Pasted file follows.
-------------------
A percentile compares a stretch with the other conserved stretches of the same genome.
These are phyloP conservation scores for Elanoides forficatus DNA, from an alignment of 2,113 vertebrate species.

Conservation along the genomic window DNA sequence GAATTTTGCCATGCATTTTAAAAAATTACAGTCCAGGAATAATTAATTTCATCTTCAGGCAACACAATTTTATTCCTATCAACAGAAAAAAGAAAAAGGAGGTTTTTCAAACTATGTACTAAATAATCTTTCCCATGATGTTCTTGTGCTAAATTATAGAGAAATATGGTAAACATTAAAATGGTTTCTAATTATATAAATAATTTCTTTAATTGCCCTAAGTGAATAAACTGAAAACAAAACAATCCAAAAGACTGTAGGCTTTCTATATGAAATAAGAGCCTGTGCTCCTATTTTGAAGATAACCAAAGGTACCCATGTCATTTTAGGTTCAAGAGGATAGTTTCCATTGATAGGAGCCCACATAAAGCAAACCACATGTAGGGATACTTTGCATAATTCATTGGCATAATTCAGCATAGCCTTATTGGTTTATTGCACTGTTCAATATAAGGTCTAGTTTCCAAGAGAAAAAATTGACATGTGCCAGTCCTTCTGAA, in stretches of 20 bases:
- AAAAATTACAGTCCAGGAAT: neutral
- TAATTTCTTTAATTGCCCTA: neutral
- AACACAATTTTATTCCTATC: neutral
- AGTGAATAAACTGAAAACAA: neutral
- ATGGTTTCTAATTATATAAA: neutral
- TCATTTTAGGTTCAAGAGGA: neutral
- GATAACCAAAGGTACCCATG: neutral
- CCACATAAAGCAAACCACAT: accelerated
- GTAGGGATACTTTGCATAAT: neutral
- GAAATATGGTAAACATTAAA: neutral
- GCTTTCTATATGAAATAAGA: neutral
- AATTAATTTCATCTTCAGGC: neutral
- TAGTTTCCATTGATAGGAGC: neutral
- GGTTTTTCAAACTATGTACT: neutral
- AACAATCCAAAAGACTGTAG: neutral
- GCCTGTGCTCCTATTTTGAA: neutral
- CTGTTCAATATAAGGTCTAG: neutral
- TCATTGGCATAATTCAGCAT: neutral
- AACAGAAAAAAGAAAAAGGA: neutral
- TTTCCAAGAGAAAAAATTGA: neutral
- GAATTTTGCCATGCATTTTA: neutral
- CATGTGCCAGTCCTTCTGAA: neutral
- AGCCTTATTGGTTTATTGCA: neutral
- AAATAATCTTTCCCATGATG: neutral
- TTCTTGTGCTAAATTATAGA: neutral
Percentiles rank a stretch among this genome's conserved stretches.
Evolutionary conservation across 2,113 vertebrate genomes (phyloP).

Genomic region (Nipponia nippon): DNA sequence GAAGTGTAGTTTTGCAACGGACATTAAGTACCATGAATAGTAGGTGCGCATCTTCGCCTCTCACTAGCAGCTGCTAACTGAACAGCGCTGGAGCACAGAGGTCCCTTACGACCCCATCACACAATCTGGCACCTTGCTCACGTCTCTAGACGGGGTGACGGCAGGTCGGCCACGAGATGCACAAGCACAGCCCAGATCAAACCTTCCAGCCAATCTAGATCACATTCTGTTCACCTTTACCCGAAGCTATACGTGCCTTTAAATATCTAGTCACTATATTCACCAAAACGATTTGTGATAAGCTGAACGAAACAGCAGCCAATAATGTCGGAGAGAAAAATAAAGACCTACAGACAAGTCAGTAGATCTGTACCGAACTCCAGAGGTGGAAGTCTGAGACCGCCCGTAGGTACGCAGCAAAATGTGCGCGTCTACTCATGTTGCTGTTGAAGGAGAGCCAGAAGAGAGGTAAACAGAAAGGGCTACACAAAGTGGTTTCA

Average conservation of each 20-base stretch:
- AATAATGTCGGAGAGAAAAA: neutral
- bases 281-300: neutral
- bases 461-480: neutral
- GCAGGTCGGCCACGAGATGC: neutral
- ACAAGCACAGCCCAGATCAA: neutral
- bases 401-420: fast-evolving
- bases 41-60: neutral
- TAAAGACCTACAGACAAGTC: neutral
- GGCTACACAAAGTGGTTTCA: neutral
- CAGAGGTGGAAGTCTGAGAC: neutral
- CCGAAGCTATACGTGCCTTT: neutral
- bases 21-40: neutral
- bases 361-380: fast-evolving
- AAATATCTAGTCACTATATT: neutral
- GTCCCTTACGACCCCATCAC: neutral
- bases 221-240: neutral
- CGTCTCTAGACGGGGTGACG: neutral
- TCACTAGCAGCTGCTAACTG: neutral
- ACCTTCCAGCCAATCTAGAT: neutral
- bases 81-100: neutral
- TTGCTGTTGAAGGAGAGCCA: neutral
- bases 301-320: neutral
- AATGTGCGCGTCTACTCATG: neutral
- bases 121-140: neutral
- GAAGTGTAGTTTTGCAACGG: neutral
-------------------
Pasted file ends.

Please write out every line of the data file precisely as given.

A percentile compares a stretch with the other conserved stretches of the same genome.
These are phyloP conservation scores for Elanoides forficatus DNA, from an alignment of 2,113 vertebrate species.

Conservation along the genomic window DNA sequence GAATTTTGCCATGCATTTTAAAAAATTACAGTCCAGGAATAATTAATTTCATCTTCAGGCAACACAATTTTATTCCTATCAACAGAAAAAAGAAAAAGGAGGTTTTTCAAACTATGTACTAAATAATCTTTCCCATGATGTTCTTGTGCTAAATTATAGAGAAATATGGTAAACATTAAAATGGTTTCTAATTATATAAATAATTTCTTTAATTGCCCTAAGTGAATAAACTGAAAACAAAACAATCCAAAAGACTGTAGGCTTTCTATATGAAATAAGAGCCTGTGCTCCTATTTTGAAGATAACCAAAGGTACCCATGTCATTTTAGGTTCAAGAGGATAGTTTCCATTGATAGGAGCCCACATAAAGCAAACCACATGTAGGGATACTTTGCATAATTCATTGGCATAATTCAGCATAGCCTTATTGGTTTATTGCACTGTTCAATATAAGGTCTAGTTTCCAAGAGAAAAAATTGACATGTGCCAGTCCTTCTGAA, in stretches of 20 bases:
- AAAAATTACAGTCCAGGAAT: neutral
- TAATTTCTTTAATTGCCCTA: neutral
- AACACAATTTTATTCCTATC: neutral
- AGTGAATAAACTGAAAACAA: neutral
- ATGGTTTCTAATTATATAAA: neutral
- TCATTTTAGGTTCAAGAGGA: neutral
- GATAACCAAAGGTACCCATG: neutral
- CCACATAAAGCAAACCACAT: accelerated
- GTAGGGATACTTTGCATAAT: neutral
- GAAATATGGTAAACATTAAA: neutral
- GCTTTCTATATGAAATAAGA: neutral
- AATTAATTTCATCTTCAGGC: neutral
- TAGTTTCCATTGATAGGAGC: neutral
- GGTTTTTCAAACTATGTACT: neutral
- AACAATCCAAAAGACTGTAG: neutral
- GCCTGTGCTCCTATTTTGAA: neutral
- CTGTTCAATATAAGGTCTAG: neutral
- TCATTGGCATAATTCAGCAT: neutral
- AACAGAAAAAAGAAAAAGGA: neutral
- TTTCCAAGAGAAAAAATTGA: neutral
- GAATTTTGCCATGCATTTTA: neutral
- CATGTGCCAGTCCTTCTGAA: neutral
- AGCCTTATTGGTTTATTGCA: neutral
- AAATAATCTTTCCCATGATG: neutral
- TTCTTGTGCTAAATTATAGA: neutral
Percentiles rank a stretch among this genome's conserved stretches.
Evolutionary conservation across 2,113 vertebrate genomes (phyloP).

Genomic region (Nipponia nippon): DNA sequence GAAGTGTAGTTTTGCAACGGACATTAAGTACCATGAATAGTAGGTGCGCATCTTCGCCTCTCACTAGCAGCTGCTAACTGAACAGCGCTGGAGCACAGAGGTCCCTTACGACCCCATCACACAATCTGGCACCTTGCTCACGTCTCTAGACGGGGTGACGGCAGGTCGGCCACGAGATGCACAAGCACAGCCCAGATCAAACCTTCCAGCCAATCTAGATCACATTCTGTTCACCTTTACCCGAAGCTATACGTGCCTTTAAATATCTAGTCACTATATTCACCAAAACGATTTGTGATAAGCTGAACGAAACAGCAGCCAATAATGTCGGAGAGAAAAATAAAGACCTACAGACAAGTCAGTAGATCTGTACCGAACTCCAGAGGTGGAAGTCTGAGACCGCCCGTAGGTACGCAGCAAAATGTGCGCGTCTACTCATGTTGCTGTTGAAGGAGAGCCAGAAGAGAGGTAAACAGAAAGGGCTACACAAAGTGGTTTCA

Average conservation of each 20-base stretch:
- AATAATGTCGGAGAGAAAAA: neutral
- bases 281-300: neutral
- bases 461-480: neutral
- GCAGGTCGGCCACGAGATGC: neutral
- ACAAGCACAGCCCAGATCAA: neutral
- bases 401-420: fast-evolving
- bases 41-60: neutral
- TAAAGACCTACAGACAAGTC: neutral
- GGCTACACAAAGTGGTTTCA: neutral
- CAGAGGTGGAAGTCTGAGAC: neutral
- CCGAAGCTATACGTGCCTTT: neutral
- bases 21-40: neutral
- bases 361-380: fast-evolving
- AAATATCTAGTCACTATATT: neutral
- GTCCCTTACGACCCCATCAC: neutral
- bases 221-240: neutral
- CGTCTCTAGACGGGGTGACG: neutral
- TCACTAGCAGCTGCTAACTG: neutral
- ACCTTCCAGCCAATCTAGAT: neutral
- bases 81-100: neutral
- TTGCTGTTGAAGGAGAGCCA: neutral
- bases 301-320: neutral
- AATGTGCGCGTCTACTCATG: neutral
- bases 121-140: neutral
- GAAGTGTAGTTTTGCAACGG: neutral